Dementia Research Papers

Dementia Research Papers-88
Although this procedure improved tremor and reduced rigidity, this procedure had little effect on the akinesia associated with PD. Before dopaminergic medications were available, the accepted method of treatment involved surgical placement of a lesion in the ventrolateral thalamus.

Although this procedure improved tremor and reduced rigidity, this procedure had little effect on the akinesia associated with PD. Before dopaminergic medications were available, the accepted method of treatment involved surgical placement of a lesion in the ventrolateral thalamus.

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There is currently no known prevention, cure, or effective treatment for dementia.

Dementia is a specialty section of Frontiers in Neurology that aims to publish significant clinical, translational, and basic research findings on all of aspects of dementia due to neurodegenerative disease.

We welcome papers on cognitive, behavioral, and motor features of dementia.

Papers address the broad spectrum of dementia, including but not limited to the model care of people with dementia, caregiver health and wellbeing, concussion and chronic traumatic encephalopathy, molecular insights into pathological prediction and disease mechanism, biomarkers for diagnosis and progression, potential therapeutics and clinical trials, or the relation between inflammation and neurodegeneration.

Surgical treatment of PD has a long history and a promising future.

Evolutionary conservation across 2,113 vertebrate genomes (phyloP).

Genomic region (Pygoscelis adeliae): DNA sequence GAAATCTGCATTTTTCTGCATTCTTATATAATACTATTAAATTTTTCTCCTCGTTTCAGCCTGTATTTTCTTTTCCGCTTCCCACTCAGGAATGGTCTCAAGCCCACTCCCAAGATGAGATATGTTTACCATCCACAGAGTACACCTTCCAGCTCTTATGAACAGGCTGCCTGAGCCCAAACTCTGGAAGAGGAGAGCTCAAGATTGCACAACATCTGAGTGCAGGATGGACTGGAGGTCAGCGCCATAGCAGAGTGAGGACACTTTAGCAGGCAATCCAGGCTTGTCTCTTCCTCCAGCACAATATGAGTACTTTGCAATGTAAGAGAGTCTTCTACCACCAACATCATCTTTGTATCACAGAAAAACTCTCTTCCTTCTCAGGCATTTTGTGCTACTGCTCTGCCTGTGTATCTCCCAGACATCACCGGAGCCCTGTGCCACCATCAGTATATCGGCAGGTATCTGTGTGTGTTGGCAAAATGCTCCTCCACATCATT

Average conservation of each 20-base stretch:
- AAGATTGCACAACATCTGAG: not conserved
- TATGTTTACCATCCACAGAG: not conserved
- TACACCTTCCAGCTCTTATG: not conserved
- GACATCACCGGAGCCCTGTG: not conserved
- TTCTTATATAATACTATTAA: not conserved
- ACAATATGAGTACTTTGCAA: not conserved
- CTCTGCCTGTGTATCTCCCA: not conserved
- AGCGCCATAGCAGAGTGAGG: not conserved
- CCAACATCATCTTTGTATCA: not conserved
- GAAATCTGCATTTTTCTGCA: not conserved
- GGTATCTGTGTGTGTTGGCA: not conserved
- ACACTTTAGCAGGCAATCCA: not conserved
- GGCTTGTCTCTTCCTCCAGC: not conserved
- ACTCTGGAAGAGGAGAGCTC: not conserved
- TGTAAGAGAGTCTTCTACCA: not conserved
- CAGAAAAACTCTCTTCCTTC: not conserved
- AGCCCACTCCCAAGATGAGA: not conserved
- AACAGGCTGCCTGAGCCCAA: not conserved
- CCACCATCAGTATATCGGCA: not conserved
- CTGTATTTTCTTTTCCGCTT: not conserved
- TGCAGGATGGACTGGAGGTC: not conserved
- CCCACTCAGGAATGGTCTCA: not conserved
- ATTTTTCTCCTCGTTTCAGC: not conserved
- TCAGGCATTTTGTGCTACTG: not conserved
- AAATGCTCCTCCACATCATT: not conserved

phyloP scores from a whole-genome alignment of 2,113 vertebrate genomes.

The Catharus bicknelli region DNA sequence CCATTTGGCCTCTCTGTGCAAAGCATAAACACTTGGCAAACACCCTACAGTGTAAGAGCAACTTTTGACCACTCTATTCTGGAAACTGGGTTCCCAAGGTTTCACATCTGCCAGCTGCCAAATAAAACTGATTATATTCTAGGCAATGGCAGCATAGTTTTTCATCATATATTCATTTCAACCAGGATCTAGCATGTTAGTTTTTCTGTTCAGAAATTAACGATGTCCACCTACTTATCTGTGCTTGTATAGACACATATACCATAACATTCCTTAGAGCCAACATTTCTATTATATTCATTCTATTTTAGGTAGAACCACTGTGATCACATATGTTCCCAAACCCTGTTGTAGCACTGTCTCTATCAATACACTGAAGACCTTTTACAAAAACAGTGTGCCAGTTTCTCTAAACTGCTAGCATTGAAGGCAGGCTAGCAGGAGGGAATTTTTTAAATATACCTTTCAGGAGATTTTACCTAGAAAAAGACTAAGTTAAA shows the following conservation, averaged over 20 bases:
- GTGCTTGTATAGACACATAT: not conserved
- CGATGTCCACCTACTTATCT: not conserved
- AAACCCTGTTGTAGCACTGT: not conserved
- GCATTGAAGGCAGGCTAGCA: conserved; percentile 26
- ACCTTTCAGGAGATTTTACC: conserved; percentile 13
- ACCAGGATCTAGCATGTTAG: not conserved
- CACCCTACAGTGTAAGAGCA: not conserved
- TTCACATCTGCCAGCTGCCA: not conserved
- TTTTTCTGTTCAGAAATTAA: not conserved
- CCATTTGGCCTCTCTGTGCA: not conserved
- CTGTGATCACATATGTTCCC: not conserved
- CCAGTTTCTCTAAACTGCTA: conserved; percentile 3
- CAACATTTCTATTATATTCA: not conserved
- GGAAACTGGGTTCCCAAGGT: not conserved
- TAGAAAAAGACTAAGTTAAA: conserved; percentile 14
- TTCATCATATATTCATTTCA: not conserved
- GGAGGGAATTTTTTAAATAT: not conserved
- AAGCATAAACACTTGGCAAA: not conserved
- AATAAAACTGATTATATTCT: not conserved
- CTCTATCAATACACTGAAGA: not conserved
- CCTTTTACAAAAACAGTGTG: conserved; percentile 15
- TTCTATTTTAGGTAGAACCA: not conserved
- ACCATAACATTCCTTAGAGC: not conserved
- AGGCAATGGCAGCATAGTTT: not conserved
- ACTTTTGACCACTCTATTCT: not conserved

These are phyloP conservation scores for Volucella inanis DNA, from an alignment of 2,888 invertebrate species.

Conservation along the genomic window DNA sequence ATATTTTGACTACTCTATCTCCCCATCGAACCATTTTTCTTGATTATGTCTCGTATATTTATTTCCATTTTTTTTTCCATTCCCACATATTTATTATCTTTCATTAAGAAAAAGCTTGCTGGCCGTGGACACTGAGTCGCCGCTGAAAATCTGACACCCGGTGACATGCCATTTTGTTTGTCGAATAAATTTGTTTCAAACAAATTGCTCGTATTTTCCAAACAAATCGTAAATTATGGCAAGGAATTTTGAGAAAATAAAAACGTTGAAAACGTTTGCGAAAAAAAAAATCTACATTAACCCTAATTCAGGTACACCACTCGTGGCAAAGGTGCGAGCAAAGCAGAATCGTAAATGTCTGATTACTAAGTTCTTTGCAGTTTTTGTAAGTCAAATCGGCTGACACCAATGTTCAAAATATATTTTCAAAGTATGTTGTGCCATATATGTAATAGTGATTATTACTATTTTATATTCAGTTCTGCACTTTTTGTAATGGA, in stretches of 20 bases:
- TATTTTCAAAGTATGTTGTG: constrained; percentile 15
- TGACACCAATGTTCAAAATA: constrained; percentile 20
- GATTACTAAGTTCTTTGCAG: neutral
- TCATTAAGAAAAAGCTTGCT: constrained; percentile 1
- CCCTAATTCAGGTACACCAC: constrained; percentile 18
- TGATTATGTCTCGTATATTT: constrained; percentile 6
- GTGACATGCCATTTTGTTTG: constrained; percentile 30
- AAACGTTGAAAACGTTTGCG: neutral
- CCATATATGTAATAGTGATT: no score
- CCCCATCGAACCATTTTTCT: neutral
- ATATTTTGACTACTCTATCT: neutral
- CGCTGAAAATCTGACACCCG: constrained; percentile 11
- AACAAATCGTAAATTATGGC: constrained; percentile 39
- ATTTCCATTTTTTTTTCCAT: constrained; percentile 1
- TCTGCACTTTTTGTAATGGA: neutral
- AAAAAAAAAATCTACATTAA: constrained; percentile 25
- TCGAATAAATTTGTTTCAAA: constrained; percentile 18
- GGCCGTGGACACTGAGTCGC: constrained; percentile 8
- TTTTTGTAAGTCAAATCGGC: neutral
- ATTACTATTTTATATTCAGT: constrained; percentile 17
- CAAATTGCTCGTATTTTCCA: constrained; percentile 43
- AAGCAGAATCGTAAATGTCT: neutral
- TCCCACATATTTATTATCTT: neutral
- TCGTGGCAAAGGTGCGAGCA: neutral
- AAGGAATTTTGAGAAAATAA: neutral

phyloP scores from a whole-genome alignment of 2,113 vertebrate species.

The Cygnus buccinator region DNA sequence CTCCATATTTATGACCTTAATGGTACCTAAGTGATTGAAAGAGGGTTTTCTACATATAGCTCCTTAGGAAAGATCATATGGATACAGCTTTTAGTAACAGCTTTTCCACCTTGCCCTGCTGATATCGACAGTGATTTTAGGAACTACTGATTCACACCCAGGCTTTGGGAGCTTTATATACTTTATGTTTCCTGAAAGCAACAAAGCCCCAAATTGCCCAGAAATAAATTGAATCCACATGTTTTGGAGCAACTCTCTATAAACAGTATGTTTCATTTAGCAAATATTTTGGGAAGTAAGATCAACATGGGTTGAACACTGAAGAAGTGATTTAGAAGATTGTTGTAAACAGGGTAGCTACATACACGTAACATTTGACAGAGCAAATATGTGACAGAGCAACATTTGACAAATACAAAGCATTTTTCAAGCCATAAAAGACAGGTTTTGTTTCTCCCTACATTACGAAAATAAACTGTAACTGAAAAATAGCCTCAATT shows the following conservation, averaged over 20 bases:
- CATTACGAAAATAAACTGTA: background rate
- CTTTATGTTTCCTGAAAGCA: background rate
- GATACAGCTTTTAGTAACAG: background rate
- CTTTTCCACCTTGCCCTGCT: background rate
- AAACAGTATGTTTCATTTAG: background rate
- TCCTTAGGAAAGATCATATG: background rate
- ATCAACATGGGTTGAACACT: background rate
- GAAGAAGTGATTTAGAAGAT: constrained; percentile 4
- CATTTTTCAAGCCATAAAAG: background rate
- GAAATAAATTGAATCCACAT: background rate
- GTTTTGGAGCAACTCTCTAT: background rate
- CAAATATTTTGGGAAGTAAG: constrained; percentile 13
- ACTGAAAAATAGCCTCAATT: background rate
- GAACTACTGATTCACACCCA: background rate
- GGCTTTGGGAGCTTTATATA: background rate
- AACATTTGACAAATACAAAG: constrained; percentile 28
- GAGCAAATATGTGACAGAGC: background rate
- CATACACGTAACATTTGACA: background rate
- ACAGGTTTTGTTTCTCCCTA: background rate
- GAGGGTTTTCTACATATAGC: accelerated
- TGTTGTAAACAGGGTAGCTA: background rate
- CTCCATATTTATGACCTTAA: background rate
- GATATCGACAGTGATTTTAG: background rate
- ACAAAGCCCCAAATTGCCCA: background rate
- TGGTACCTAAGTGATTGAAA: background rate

Tricyclic antidepressants and electroconvulsive therapy have been used successfully to improve mood and motor disability. Following levodopa administration, symptomatic improvement in movement abnormalities is seen in approximately 60% of patients, and cognitive impairment has also been shown to improve following pharmacotherapy. Levodopa, a dopamine precursor that readily crosses the blood-brain barrier and is metabolized to dopamine, is the most common pharmacologic agent used to treat PD.Dementia, as it is used in this research paper, refers to a persistent decline in intellectual functioning in multiple cognitive domains relative to a previous level of performance. Although Alzheimer’s disease (AD) accounts for 45 to 80% of all dementias, the absence of a definite biological marker of AD in living patients continues to necessitate the exclusion of less common but sometimes treatable dementing conditions and differentiation among degenerative dementias. Approximately 20% of patients with a clinical diagnosis of Alzheimer’s disease are thought to have concomitant diffuse Lewy body disease.Given that some non-Alzheimer’s dementias are potentially treatable (i.e., further cognitive deterioration can be avoided or minimized) and/or reversible (i.e., cognitive functioning can be improved), a thorough consideration of all potential etiologies is imperative. This disease thus appears to reflect an overlap between Parkinson’s disease and Alzheimer’s disease.Dementias due to infectious processes will be reviewed subsequently, many of which may also be treatable if discovered in their early stages. Histologically, Lewy bodies are inclusion bodies (similar to Pick bodies) that disrupt neuronal cytoskeletal organization.Dementia due to toxic or metabolic conditions may be among the most treatable etiologies and are potentially reversible if detected and corrected relatively early. In diffuse Lewy body disease, Lewy bodies are diffusely present in surviving cortical neurons, although they tend to favor layers V and VI of cingulate and entorhinal cortex, and they are also found in the brain stem and substantia nigra.Dementia welcomes submissions of the following article types: Case Report, Clinical Trial, Correction, Editorial, General Commentary, Hypothesis and Theory, Methods, Mini Review, Opinion, Original Research, Perspective, Review, Specialty Grand Challenge, Study Protocol and Systematic Review.All manuscripts must be submitted directly to the section Dementia, where they are peer-reviewed by the Associate and Review Editors of the specialty section. Executive functioning deficits involving establishing, maintaining, and shifting cognitive set also are common in PD dementia and are similar to deficits in patients with discrete lesions of the frontal lobes. PD is most commonly treated with medication designed to ameliorate the central dopamine deficiency. Deficits in visuospatial abilities involving both visuoperceptual and visuoconstructional aspects have been well documented.

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